# Curvature form

In differential geometry, the curvature form describes curvature of a connection on a principal bundle. It can be considered as an alternative to or generalization of the curvature tensor in Riemannian geometry.

## Definition

Let G be a Lie group with Lie algebra ${\displaystyle {\mathfrak {g}}}$, and PB be a principal G-bundle. Let ω be an Ehresmann connection on P (which is a ${\displaystyle {\mathfrak {g}}}$-valued one-form on P).

Then the curvature form is the ${\displaystyle {\mathfrak {g}}}$-valued 2-form on P defined by

${\displaystyle \Omega =d\omega +{1 \over 2}[\omega \wedge \omega ]=D\omega .}$

Here ${\displaystyle d}$ stands for exterior derivative, ${\displaystyle [\cdot \wedge \cdot ]}$ is defined in the article "Lie algebra-valued form" and D denotes the exterior covariant derivative. In other terms,

${\displaystyle \,\Omega (X,Y)=d\omega (X,Y)+{1 \over 2}[\omega (X),\omega (Y)]}$

where X, Y are tangent vectors to P.

There is also another expression for Ω:

${\displaystyle 2\Omega (X,Y)=-[hX,hY]+h[X,Y]}$

where hZ means the horizontal component of Z and on the right we identified a vertical vector field and a Lie algebra element generating it (fundamental vector field).[1]

A connection is said to be flat if its curvature vanishes: Ω = 0. Equivalently, a connection is flat if the structure group can be reduced to the same underlying group but with the discrete topology. See also: flat vector bundle.

### Curvature form in a vector bundle

If EB is a vector bundle, then one can also think of ω as a matrix of 1-forms and the above formula becomes the structure equation of E. Cartan:

${\displaystyle \,\Omega =d\omega +\omega \wedge \omega ,}$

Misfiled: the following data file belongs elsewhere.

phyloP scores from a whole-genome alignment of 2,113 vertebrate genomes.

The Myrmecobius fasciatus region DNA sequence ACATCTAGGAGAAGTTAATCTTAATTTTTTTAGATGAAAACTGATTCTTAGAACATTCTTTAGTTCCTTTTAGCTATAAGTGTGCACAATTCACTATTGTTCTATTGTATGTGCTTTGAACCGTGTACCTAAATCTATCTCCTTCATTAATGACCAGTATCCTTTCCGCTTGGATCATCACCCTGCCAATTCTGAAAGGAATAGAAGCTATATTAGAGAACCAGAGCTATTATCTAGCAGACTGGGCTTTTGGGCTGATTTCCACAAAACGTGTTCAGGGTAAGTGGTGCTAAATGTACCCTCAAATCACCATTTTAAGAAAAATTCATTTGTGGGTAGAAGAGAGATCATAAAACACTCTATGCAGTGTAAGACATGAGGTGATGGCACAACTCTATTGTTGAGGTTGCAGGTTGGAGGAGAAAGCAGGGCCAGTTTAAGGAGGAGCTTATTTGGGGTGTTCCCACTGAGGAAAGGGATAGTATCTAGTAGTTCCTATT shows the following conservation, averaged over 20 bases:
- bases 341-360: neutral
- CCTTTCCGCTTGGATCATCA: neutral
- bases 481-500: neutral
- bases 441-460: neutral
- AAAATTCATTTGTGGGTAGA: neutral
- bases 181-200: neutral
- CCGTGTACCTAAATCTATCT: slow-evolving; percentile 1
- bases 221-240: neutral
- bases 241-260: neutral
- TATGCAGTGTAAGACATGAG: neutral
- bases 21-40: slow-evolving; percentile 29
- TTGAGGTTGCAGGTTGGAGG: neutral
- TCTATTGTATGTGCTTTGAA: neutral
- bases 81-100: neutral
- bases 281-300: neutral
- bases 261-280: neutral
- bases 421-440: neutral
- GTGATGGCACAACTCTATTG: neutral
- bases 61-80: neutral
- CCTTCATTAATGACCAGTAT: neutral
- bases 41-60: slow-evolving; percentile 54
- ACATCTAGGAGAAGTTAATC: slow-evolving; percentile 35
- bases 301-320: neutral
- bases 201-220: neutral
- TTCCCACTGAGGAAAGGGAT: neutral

where ${\displaystyle \wedge }$ is the wedge product. More precisely, if ${\displaystyle \omega _{\ j}^{i}}$ and ${\displaystyle \Omega _{\ j}^{i}}$ denote components of ω and Ω correspondingly, (so each ${\displaystyle \omega _{\ j}^{i}}$ is a usual 1-form and each ${\displaystyle \Omega _{\ j}^{i}}$ is a usual 2-form) then

${\displaystyle \Omega _{\ j}^{i}=d\omega _{\ j}^{i}+\sum _{k}\omega _{\ k}^{i}\wedge \omega _{\ j}^{k}.}$

For example, for the tangent bundle of a Riemannian manifold, the structure group is O(n) and Ω is a 2-form with values in the Lie algebra of O(n), i.e. the antisymmetric matrices. In this case the form Ω is an alternative description of the curvature tensor, i.e.

${\displaystyle \,R(X,Y)=\Omega (X,Y),}$

using the standard notation for the Riemannian curvature tensor.

## Bianchi identities

If ${\displaystyle \theta }$ is the canonical vector-valued 1-form on the frame bundle, the torsion ${\displaystyle \Theta }$ of the connection form ${\displaystyle \omega }$ is the vector-valued 2-form defined by the structure equation

${\displaystyle \Theta =d\theta +\omega \wedge \theta =D\theta ,}$

where as above D denotes the exterior covariant derivative.

The first Bianchi identity takes the form

${\displaystyle D\Theta =\Omega \wedge \theta .}$

The second Bianchi identity takes the form

${\displaystyle \,D\Omega =0}$

and is valid more generally for any connection in a principal bundle.

## Notes

1. Proof: We can assume X, Y are horizontal (otherwise both side vanish). In that case, this is a consequence of the invariant formula for exterior derivative d and the fact ω(Z) is a unique Lie algebra element that generates the vector field Z.